Page experience: a new Google ranking factor

A couple of weeks ago, Google announced Web Vitals — a new set of metrics to measure the speed and user experience of websites. Last week, Google announced that these metrics will make its way into a core algorithm update as new ways of judging and ranking sites based on the page experience they offer. This update is due to arrive some time in 2021.

UX matters, for real now

In 2010, Google announced that it would take site speed into account while determining rankings. In 2018, Google followed up with the page speed ranking factor in the mobile search results. Now, Google announces a new update that looks at a variety of new or updated metrics — combined with other user experience factors, to form the page experience update.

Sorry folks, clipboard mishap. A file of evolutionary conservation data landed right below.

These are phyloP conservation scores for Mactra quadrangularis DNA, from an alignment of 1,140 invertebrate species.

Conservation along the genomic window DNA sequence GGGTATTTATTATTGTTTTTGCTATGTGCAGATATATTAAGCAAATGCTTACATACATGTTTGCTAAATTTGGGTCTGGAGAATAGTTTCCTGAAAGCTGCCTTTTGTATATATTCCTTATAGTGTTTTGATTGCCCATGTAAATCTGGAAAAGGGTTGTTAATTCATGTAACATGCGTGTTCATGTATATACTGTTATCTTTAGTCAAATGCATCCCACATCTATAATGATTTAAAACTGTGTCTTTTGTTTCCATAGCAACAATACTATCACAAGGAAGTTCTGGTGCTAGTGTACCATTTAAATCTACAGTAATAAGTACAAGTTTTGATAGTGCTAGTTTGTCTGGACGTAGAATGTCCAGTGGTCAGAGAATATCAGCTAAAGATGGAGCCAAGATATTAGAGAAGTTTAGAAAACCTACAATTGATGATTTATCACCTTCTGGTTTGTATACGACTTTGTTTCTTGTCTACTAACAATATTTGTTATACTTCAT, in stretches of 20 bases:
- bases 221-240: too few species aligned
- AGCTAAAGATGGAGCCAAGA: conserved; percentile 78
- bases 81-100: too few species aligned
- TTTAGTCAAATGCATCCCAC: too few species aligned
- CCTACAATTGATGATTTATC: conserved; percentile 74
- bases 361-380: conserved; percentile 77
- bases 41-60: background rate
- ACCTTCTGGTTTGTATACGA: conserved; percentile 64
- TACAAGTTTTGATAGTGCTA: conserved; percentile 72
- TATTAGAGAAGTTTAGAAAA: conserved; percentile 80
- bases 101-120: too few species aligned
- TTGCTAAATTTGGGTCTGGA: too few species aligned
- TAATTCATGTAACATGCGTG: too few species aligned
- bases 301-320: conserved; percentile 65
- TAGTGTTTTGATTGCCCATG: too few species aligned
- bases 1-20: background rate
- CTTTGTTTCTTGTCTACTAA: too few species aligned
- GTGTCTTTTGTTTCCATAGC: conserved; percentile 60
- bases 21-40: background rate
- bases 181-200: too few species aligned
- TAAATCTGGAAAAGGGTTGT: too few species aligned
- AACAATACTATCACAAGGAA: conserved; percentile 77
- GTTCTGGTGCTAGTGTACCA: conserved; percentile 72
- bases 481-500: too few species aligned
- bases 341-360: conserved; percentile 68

Page experience you say? In an ideal world, you’d click a link in the search results and the corresponding page would appear instantly. But we all know that’s a pipe dream. Over the years, pages have only increased in size and the popularity of JavaScript made them ever more complex and harder to load. Even with lightning-fast internet connections and potent devices, loading a web page can be a drag. For users, waiting for pages to load can be stressful as well. Not to mention the maddening on-site performance that some websites offer that lead to miss-clicks and the like.